Yes, I admit it. I read WRITTEN BY. It’s the WGA’s bi-monthly magazine. Every writer I’ve ever worked for or with has been on the cover at one time or another. I’m the only Guild member I know who hasn’t been featured. So I produced AfterMASH. I didn’t kill anybody, okay?!
Still, I always find interesting articles and columns. There’s the obligatory profile of the “hot” writer who is so pompous and insufferable you just know in five years he’ll be the night manager at Sizzlers.
There are nifty features on which writers sold books, which writers contributed to the Guild Foundation, and which writers are now dead.
Usually every month there’s a different theme. Comedy, procedurals – I haven’t seen an issue devoted to TV Westerns in awhile. Maybe that’s next month.
But for October/November the theme is the internet – what opportunities are available for writers, how might we make money off it it, etc.? Very timely and useful stuff.
Obviously no one has yet to REALLY figure out how to profit from cyberspace. But there are ways to make a buck here and there.
For us bloggers and webmasters, there is the option of attaching ads to your site. So far I’ve resisted. It doesn’t seem worth junking up my blog for the eleven dollars a month I would probably make. Plus I would want to personally endorse every product I advertise and who knows if those penis enlargement crèmes really work?
Another suggestion was to sell merchandise. There are sites that make that very easy. But who’s going to buy Ken Levine T-shirts and coffee mugs?
The bulk of the issue was centered on videos and webisodes. When done right (i.e. your name is Joss Whedon) they can lead to tangible success. But finding the right platform can be problematic.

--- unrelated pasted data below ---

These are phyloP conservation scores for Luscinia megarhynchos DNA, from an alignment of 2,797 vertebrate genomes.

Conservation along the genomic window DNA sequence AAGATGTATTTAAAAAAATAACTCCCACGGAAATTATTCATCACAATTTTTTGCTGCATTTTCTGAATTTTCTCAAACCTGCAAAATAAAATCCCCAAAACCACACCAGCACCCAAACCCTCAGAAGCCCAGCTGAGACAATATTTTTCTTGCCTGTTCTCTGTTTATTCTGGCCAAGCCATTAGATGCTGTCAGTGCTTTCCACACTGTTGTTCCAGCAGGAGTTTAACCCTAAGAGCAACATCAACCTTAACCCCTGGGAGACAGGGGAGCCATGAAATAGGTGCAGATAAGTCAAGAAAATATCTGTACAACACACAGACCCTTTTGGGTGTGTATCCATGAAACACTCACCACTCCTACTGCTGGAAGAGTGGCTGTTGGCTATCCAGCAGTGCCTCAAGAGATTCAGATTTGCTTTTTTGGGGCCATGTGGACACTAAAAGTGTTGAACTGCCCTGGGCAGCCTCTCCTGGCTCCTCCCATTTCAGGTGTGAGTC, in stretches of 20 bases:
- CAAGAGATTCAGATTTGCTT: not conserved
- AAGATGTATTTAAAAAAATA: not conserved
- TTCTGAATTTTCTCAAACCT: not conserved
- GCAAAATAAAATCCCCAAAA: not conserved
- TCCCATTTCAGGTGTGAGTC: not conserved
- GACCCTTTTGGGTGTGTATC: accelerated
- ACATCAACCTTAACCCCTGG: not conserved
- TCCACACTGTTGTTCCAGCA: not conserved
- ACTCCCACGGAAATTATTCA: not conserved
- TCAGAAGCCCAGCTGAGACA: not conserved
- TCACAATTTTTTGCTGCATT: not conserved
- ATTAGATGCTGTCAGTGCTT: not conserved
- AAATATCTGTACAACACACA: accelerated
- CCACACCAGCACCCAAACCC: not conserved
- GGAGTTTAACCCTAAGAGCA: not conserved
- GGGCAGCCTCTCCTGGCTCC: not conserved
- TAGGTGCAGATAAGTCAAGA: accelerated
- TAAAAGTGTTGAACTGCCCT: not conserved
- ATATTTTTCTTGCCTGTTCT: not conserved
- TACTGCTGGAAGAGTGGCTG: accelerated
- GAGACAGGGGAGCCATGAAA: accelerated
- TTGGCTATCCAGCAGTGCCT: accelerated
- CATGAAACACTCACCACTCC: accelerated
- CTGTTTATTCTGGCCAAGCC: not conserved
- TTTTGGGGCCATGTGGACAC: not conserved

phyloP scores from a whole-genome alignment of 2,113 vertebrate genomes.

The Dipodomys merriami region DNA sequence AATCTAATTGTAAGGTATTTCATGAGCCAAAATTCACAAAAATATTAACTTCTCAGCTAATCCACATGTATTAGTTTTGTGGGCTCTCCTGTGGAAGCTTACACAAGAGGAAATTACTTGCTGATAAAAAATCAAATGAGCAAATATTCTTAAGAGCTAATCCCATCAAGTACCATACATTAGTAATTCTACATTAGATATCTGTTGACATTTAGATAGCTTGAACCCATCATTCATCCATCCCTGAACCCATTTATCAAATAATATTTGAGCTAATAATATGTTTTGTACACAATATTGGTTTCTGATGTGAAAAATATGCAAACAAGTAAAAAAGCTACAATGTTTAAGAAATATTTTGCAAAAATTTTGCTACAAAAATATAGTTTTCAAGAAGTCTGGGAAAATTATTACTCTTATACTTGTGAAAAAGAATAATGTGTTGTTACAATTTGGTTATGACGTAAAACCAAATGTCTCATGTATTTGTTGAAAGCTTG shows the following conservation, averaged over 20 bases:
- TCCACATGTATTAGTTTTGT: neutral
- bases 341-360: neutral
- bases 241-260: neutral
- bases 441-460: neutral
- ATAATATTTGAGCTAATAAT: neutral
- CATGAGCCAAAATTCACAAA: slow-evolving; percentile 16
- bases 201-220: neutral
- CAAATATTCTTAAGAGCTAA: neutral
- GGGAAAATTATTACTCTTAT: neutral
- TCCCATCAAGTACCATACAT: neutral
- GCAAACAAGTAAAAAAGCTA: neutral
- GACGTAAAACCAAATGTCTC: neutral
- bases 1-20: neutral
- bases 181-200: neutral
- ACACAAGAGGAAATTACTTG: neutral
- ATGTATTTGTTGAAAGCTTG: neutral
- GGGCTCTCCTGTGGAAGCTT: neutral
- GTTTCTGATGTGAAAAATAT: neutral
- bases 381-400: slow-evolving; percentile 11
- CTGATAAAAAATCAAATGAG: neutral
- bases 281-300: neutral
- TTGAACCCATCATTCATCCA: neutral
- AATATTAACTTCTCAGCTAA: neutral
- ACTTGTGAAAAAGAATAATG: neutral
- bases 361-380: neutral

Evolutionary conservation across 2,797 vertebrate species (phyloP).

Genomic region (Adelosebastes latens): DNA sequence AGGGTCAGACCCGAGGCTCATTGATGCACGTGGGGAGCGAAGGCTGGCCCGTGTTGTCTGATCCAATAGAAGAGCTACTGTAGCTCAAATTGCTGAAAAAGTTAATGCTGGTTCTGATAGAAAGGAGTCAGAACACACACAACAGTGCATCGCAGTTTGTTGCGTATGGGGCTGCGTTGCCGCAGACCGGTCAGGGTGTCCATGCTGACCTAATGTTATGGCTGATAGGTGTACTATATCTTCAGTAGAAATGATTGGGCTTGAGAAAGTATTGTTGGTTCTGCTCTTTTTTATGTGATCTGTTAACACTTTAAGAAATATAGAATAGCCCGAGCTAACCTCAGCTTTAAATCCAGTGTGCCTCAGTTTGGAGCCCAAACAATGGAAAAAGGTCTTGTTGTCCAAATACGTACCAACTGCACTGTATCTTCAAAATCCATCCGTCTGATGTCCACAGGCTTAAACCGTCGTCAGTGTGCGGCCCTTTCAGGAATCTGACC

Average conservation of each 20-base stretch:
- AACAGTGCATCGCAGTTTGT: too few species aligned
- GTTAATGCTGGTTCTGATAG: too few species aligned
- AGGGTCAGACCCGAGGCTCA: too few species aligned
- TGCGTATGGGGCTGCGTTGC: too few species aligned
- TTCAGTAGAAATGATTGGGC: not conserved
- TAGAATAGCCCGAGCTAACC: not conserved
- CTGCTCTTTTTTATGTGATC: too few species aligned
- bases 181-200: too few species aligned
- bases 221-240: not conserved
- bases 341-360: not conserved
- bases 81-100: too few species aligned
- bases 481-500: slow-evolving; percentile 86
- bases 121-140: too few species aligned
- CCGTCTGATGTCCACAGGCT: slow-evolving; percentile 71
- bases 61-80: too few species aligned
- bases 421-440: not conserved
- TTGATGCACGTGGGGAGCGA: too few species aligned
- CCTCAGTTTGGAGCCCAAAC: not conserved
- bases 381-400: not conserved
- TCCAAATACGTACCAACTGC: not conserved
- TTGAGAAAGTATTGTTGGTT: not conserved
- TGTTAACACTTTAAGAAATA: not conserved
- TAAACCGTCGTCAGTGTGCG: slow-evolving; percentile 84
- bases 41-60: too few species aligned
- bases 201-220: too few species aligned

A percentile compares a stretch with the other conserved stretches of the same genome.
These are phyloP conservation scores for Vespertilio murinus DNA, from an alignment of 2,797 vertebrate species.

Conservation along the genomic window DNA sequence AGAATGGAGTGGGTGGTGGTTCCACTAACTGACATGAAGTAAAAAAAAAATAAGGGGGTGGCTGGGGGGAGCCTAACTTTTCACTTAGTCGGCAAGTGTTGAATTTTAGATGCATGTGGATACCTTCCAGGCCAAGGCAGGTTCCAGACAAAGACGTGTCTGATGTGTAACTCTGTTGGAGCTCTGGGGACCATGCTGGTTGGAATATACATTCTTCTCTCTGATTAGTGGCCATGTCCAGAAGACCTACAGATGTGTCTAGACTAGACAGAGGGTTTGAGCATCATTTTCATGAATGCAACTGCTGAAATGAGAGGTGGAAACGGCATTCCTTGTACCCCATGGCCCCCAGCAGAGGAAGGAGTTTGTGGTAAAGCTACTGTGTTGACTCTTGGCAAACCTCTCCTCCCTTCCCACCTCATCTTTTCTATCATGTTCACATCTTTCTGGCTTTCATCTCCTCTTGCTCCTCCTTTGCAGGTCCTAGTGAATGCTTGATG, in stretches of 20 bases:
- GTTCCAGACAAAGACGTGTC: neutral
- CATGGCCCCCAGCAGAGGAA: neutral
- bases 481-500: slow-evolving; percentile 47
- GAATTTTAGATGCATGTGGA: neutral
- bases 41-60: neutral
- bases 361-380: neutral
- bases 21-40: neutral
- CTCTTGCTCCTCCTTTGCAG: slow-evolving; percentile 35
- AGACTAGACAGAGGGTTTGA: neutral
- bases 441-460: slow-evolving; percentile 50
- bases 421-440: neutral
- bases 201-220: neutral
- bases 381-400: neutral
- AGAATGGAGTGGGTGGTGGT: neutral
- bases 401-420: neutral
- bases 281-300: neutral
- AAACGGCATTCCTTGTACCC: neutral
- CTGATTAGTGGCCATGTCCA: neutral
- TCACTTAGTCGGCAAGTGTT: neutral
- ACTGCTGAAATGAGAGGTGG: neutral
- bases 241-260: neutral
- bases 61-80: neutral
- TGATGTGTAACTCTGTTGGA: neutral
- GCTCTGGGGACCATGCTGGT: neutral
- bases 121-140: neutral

Still, the prospect of having complete freedom when creating content is very intoxicating. Imagine a world with no restrictions on content and no network executives trying to turn your vision into GARY UNMARRIED.
The trouble comes though when you say, “Oh shit! The rent is due.” You can just put your mini-masterpieces on YouTube and hope they’ll catch on and someone from ABC discovers it. You and ten billion other Spielbergs with rented HD cameras. No, you need a little help.
Networks and studios – finally seeing the handwriting on the wall (which suspiciously looks like Jay Leno’s signature), have flocked to the net in search of portals to show and sell their wares. One article details a writer who hooked up with a studio with a mass market website for a project. He had complete freedom, could stretch the envelope as far as he wanted.
The webisodes all had to be five minutes, self-contained. And they had to be structured in such a way so that they could also be assembled into thirty-minute programs for selling to networks. And they might even be stretched to an hour or a full-length movie. (Before you think this is a groundbreaking concept, Crusader Rabbit was doing it in 1949.)
So this writer set about writing these webisodes. First he was told to write 74 five-minute episodes. Then it was changed to 50 four-minute episodes. As he was slogging through that, word came down to instead do 44 four-minute episodes.
Excuse me but, uh… isn’t this like doing a network show but worse? Aren’t there even more restrictions?
Is there really that much difference between a three-minute show and a four-minute show? Yeah, I guess with a three-minute show you don’t have time for a B-story like you would in a four-minute episode.
With new mediums comes new ways to pillage and ultimately new forms of insanity. I’d love to do webisodes someday. Love to really be able to experiment and have fun. But I think I’d rather fund them and launch them myself. Yeah, I might not make the money I would have had I attached myself to a studio. But who needs that deal with the devil? Besides, I’m starting to think Ken Levine T-shirts could just be a huge seller.
So why the picture of Natalie Wood? As longtime readers of this blog know, if I can't find an appropriate image for my story I just post a Natalie Wood photo instead.